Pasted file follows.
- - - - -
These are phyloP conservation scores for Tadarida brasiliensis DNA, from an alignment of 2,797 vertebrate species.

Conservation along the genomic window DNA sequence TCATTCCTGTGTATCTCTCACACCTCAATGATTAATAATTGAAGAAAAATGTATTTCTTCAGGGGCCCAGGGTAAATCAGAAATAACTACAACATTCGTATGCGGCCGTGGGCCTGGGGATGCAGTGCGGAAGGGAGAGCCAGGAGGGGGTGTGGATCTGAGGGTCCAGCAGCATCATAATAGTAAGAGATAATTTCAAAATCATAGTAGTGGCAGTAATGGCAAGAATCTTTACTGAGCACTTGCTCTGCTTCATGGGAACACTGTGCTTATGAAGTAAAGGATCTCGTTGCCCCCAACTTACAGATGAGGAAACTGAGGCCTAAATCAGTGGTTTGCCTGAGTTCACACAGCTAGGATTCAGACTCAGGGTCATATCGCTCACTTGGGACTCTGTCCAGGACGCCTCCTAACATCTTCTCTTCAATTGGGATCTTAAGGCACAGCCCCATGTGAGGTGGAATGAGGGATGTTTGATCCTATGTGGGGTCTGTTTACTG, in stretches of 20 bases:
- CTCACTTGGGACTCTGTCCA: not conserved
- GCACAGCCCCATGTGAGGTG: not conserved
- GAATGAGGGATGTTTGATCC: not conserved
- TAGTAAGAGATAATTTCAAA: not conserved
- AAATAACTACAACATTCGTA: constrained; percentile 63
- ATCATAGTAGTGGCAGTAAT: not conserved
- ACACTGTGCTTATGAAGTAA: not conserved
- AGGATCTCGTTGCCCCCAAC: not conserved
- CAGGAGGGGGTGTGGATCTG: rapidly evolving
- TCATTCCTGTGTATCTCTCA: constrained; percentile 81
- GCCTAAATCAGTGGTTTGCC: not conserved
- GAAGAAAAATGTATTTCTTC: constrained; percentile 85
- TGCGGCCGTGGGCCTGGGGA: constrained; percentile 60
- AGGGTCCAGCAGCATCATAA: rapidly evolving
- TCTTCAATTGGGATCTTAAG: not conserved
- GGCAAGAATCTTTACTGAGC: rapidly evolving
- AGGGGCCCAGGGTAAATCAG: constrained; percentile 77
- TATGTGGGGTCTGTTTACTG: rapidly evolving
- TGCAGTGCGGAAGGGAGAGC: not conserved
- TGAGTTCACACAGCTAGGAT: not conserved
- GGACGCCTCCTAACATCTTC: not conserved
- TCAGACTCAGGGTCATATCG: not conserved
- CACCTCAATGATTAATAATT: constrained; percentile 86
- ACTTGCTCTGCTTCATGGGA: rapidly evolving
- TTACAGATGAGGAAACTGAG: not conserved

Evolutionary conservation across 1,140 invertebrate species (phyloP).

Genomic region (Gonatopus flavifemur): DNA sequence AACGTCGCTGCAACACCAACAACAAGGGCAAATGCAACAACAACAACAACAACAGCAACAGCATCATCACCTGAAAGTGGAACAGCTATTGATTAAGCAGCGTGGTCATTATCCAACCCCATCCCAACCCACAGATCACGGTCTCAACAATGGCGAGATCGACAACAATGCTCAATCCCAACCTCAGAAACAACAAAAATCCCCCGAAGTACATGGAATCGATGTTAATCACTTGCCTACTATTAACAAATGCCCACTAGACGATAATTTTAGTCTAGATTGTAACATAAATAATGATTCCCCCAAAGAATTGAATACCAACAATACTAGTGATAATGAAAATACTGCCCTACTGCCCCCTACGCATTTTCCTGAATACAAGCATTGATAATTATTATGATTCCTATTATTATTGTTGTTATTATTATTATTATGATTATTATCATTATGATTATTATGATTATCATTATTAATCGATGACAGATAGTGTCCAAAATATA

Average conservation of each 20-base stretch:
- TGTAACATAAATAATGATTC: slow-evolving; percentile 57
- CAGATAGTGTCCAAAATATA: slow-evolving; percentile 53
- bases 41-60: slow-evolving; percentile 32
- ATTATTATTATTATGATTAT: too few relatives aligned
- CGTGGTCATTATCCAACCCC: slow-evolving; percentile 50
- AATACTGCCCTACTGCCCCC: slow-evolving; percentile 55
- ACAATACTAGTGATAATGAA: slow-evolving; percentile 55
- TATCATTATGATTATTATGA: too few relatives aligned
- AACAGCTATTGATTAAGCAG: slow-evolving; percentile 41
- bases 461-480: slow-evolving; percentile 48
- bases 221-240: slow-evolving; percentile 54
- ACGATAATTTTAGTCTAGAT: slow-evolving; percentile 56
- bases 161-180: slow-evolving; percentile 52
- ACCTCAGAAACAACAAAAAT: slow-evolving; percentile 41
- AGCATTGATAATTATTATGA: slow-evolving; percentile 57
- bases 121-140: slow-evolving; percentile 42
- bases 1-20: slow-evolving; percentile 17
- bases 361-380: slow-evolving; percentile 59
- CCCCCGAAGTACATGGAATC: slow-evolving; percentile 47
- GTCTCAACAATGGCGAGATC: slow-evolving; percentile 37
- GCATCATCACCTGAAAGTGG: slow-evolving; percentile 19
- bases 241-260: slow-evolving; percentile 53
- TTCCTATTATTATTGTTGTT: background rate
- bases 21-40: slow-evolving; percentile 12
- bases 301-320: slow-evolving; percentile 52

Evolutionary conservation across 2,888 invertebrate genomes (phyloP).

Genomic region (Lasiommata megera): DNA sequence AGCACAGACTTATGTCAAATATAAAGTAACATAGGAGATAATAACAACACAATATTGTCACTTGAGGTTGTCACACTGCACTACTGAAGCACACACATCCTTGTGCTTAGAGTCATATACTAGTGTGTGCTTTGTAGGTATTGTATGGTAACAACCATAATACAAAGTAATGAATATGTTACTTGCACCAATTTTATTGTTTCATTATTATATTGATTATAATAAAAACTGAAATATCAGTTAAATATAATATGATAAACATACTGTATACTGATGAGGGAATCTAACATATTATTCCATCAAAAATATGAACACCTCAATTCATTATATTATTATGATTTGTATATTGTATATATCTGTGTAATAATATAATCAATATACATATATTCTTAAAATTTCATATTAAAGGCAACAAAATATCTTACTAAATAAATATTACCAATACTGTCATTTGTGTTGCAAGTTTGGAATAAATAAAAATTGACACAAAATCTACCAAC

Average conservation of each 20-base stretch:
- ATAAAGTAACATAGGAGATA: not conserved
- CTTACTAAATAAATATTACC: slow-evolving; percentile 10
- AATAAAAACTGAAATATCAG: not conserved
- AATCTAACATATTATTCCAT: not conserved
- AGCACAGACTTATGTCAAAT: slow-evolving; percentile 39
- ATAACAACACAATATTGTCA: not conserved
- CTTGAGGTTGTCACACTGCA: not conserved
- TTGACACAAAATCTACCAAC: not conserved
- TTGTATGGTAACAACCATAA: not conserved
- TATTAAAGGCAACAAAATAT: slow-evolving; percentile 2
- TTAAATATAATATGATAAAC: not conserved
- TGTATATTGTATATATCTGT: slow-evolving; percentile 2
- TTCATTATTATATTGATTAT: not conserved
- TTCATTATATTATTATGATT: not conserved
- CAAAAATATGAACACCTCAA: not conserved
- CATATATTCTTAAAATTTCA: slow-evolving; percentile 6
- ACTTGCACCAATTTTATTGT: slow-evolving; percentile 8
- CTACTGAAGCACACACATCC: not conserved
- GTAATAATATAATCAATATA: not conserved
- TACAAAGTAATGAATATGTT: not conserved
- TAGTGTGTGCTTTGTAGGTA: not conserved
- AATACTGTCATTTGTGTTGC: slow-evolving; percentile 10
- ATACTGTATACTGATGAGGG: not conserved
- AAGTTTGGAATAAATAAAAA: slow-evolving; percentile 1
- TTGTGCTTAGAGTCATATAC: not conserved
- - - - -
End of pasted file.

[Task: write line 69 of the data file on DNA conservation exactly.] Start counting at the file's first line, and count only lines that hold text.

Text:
- TTAAATATAATATGATAAAC: not conserved